Jesse Green: “Theater critics thus have the opportunity – provided almost entirely by Shakespeare, since contemporary drama is notably short on gore – to watch hundreds of people die horribly each season. … Rarely do I see the plays done well enough to justify the awfulness they ask us to witness. And if they’re not properly awful, what’s the point? Do Much Ado and be done with it.”
The folks at NPR’s On the Media (not produced by NPR) explain the difference between public radio in general, the actual NPR network, the competitor networks (APM, PRI) whose shows air alongside NPR programs, the local public radio stations where most of us actually hear the shows, and local member stations who produce national programming.
“This was a group of talented kids with open eyes and minds who knew what they liked and what they didn’t. They were opinionated and they were brash. They were radicals. It wouldn’t even be wrong to consider them revolutionaries. The only question is why a bunch of young revolutionaries would want to make art that looks backward.”
“Nicknamed La Mamá Grande, after a story by Gabriel García Márquez, she served as a confidante and coach, someone who paid her writers’ dentist bills and deftly resolved their domestic problems while promoting the greatest Latin American and Spanish authors across the globe, including Mr. García Márquez, Mario Vargas Llosa and many more.”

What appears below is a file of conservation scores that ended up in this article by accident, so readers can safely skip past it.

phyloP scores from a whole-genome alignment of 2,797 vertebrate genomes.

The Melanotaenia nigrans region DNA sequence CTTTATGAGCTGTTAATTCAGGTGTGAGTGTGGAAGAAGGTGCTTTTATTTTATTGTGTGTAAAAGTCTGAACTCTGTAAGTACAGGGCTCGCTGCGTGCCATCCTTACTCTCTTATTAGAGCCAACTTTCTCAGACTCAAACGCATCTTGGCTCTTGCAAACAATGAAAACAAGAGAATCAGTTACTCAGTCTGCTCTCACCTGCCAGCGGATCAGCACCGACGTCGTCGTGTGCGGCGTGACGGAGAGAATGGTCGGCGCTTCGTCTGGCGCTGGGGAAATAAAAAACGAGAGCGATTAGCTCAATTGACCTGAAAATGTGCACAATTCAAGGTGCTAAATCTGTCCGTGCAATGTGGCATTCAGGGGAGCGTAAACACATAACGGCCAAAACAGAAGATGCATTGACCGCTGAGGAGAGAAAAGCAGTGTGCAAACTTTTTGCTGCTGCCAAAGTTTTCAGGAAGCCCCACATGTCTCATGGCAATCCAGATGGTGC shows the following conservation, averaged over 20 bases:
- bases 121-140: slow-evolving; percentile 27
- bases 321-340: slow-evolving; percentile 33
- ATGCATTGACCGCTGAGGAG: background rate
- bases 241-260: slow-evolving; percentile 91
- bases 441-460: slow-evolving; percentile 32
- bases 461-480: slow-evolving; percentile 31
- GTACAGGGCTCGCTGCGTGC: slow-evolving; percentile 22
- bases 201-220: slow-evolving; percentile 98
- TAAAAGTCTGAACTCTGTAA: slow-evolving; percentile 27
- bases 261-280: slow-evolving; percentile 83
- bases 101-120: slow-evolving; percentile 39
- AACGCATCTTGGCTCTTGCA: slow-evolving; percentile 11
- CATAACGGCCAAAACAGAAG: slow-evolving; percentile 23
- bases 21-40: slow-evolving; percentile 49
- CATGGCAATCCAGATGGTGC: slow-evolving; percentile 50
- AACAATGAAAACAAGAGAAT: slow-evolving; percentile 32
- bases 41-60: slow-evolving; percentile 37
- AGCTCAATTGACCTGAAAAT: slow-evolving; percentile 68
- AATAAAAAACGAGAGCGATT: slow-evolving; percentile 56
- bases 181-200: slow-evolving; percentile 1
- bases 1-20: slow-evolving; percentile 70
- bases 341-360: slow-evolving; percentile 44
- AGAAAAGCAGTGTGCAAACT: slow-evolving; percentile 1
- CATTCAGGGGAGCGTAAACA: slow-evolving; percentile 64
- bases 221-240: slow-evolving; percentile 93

“Naive as this sounds, doesn’t a bookseller as large as Amazon have a moral responsibility to books? In its early days, founder Bezos saw books more as a foothold for Amazon than a future. But by virtue of its size now, isn’t a business that built its reputation on the back of words obligated not to impede the spread of books?”
“The old overture-concerto-symphony model, with no real relationship among the pieces, gives no identity to a concert, no marketing hook. It’s just another ‘one from column A, one from column B’ mishmash. Slapping alliterative labels for single pieces on concerts — ‘Marvelous Mozart,’ ‘Bombastic Beethoven,’ ‘Ravishing Ravel’ — is pretty lame.”
“It is precisely because Hachette has been so successful in selling its ebooks through Amazon that it can’t afford to walk away from the retailer. By allowing Amazon to put a lock on its products whose key only Amazon possessed, Hachette has allowed Amazon to utterly usurp its relationship with its customers.”